According to the flight instructor and the pilot-rated student, both believed the Piper PA 18-150 had been fueled at the time it was pulled out of the hangar by line personnel, and they both observed a fuel truck parked near the airplane prior to the flight.
The student had performed the preflight inspection, during which he interpreted the fuel sight gauges as indicating full fuel, however he did not visually check the fuel in the tanks.
When the instructor arrived at the airplane, he asked the student how much fuel was on board and the student said the tanks were full.
The flight departed from Lynchburg, Virginia, and made several takeoffs and landings at a nearby airport.
About an hour into the flight, as the plane was 1,000 feet above ground level, the engine lost all power.
As the instructor began a turn toward a nearby pasture, the engine started producing power again and the instructor chose to continue the turn, heading toward the nearest airport. The engine then lost all power again.
No longer able to glide to the nearby pasture, the instructor flew the airplane straight ahead and let it settle into the trees. The airplane struck the trees and terrain and came to rest inverted near Brookneal, Virginia.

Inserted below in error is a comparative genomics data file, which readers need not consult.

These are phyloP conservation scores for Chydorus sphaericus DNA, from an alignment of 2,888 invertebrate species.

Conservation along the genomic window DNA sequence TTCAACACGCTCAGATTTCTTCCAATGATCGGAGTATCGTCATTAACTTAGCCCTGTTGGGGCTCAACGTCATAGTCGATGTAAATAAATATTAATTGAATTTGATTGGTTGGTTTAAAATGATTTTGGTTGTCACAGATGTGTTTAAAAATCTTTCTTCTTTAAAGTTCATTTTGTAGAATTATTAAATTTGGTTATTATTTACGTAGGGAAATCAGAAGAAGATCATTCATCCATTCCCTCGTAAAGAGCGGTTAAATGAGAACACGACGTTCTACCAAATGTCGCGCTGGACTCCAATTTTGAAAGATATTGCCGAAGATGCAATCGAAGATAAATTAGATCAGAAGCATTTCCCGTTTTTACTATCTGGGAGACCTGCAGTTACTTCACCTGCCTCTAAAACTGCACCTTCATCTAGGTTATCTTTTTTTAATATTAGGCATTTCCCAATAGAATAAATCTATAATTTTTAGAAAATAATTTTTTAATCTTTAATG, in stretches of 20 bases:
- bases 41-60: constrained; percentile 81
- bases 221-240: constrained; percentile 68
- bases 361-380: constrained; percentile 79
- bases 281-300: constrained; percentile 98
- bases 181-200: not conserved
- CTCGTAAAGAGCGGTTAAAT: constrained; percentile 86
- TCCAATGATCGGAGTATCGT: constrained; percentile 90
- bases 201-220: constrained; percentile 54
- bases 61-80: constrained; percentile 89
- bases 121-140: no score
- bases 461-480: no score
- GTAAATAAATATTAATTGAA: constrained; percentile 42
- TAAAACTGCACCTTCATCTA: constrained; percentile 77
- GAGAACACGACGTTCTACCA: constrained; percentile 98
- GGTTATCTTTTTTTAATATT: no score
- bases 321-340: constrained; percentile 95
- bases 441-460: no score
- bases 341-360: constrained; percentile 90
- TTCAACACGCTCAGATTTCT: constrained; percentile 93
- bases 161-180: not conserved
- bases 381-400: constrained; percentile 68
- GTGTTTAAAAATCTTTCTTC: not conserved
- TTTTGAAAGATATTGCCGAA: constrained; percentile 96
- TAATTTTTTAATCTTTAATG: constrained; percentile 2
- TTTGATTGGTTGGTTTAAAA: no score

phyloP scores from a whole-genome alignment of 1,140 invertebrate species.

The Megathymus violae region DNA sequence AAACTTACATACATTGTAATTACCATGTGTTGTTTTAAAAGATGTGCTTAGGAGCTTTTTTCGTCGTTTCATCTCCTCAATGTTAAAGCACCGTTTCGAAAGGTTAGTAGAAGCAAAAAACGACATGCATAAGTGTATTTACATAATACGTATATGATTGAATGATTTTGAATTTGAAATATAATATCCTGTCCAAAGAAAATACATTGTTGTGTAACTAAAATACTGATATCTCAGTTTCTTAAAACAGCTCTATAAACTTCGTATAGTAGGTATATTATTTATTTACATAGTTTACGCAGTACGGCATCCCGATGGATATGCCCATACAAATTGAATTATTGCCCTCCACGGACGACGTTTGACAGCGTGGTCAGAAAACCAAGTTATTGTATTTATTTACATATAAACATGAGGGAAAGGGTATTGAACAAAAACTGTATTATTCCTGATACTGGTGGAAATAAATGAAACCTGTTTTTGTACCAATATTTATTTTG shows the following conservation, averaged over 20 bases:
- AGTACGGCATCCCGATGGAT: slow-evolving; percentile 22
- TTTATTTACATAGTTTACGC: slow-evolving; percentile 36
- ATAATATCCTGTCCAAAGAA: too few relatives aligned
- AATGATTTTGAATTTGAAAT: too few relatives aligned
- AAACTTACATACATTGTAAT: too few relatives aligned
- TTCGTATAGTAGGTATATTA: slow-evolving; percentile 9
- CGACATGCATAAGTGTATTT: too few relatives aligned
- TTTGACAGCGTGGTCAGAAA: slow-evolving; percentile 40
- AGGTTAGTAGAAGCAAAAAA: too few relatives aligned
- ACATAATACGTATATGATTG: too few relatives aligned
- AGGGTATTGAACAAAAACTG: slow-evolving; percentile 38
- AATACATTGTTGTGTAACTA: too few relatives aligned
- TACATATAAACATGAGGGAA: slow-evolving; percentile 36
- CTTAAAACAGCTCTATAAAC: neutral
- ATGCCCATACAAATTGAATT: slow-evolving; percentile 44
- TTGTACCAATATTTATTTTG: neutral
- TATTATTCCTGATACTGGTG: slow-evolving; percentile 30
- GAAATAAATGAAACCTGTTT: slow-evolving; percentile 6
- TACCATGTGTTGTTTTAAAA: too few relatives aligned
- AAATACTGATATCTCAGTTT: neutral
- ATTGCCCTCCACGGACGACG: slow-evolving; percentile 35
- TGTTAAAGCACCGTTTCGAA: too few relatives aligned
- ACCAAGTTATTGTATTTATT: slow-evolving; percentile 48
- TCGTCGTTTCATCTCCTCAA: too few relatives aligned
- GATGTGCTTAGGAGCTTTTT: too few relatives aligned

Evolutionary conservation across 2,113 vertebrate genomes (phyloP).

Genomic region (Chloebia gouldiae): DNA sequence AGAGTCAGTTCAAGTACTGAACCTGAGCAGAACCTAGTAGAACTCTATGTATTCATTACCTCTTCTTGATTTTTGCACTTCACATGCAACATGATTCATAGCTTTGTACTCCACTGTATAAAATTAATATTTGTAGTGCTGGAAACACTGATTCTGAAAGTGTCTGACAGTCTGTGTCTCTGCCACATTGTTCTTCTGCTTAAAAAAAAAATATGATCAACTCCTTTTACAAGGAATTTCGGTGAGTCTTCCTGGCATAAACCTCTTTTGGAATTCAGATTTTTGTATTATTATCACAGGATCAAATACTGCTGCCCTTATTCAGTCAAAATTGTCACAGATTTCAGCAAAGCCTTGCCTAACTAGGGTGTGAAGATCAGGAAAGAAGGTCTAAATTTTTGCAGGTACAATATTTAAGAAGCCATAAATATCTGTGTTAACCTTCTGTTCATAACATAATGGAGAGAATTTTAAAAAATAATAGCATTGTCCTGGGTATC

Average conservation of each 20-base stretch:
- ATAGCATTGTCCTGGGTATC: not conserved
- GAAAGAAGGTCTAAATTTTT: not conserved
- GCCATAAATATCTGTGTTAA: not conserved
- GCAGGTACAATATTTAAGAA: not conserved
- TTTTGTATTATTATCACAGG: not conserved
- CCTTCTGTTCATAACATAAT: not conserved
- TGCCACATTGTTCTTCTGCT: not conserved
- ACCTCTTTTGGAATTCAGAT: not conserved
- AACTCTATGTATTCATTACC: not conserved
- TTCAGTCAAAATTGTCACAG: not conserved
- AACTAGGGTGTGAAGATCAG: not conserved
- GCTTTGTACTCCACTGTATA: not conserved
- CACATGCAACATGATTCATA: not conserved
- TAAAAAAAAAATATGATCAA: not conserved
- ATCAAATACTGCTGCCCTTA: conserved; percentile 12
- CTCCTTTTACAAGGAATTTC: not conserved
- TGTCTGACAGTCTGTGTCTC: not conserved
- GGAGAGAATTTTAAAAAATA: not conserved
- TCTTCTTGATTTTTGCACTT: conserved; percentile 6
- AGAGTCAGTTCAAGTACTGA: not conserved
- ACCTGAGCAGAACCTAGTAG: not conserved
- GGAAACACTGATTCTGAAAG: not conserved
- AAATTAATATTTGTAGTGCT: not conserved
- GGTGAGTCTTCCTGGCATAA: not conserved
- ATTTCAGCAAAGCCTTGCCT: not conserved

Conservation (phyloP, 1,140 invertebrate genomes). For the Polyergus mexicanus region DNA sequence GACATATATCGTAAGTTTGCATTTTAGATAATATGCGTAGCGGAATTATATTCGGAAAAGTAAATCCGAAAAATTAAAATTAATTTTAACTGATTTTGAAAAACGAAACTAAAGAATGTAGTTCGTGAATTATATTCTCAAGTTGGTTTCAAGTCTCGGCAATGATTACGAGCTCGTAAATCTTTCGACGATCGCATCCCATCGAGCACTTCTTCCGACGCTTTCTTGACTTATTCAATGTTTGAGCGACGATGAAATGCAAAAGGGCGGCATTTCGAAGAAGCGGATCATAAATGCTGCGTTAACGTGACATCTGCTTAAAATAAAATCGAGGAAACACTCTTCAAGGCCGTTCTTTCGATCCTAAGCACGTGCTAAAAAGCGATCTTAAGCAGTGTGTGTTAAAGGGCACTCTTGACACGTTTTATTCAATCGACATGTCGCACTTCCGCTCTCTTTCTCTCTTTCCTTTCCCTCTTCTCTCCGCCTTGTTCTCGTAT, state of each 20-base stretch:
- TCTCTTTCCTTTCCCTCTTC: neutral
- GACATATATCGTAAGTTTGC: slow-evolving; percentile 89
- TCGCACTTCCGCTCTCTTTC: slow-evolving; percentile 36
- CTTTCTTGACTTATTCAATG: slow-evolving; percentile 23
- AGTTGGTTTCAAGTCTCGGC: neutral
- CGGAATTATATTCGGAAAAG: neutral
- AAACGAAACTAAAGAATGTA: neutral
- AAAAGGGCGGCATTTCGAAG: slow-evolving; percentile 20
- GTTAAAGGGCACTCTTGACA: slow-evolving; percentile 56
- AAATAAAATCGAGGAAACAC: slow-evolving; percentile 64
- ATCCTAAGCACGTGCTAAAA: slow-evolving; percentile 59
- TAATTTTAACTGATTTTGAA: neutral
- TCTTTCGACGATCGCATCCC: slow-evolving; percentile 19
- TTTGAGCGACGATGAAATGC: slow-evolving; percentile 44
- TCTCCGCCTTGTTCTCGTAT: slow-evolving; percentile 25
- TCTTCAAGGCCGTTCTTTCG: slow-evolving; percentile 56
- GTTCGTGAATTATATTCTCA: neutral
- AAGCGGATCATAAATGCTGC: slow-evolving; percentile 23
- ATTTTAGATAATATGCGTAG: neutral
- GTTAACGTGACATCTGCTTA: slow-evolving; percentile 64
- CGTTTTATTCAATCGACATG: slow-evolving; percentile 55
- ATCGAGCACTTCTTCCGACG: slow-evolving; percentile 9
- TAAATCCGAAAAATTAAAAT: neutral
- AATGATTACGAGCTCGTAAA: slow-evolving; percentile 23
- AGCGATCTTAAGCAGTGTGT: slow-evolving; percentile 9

Examination of the wreckage by an FAA inspector revealed substantial damage to the wings and fuselage.
The inspector recovered about one pint of fuel from each fuel tank.
After the accident, the flight school held safety briefings with its instructors, faculty, and students. These briefings included discussion of the circumstances of the accident, and the implementation of policy changes related to pre- and post-flight responsibilities of students and instructors, new fuel level measuring procedures, and dispatch records of fuel status. These changes were applied to all airplane types and operations at the school, and were subsequently written in the Flight Operations Manual.
Probable cause: The flight instructor and pilot-rated student’s inadequate preflight inspection, which resulted in a total loss of engine power due to fuel exhaustion.
NTSB Identification: ERA15CA120
This February 2015 accident report is provided by the National Transportation Safety Board. Published as an educational tool, it is intended to help pilots learn from the misfortunes of others.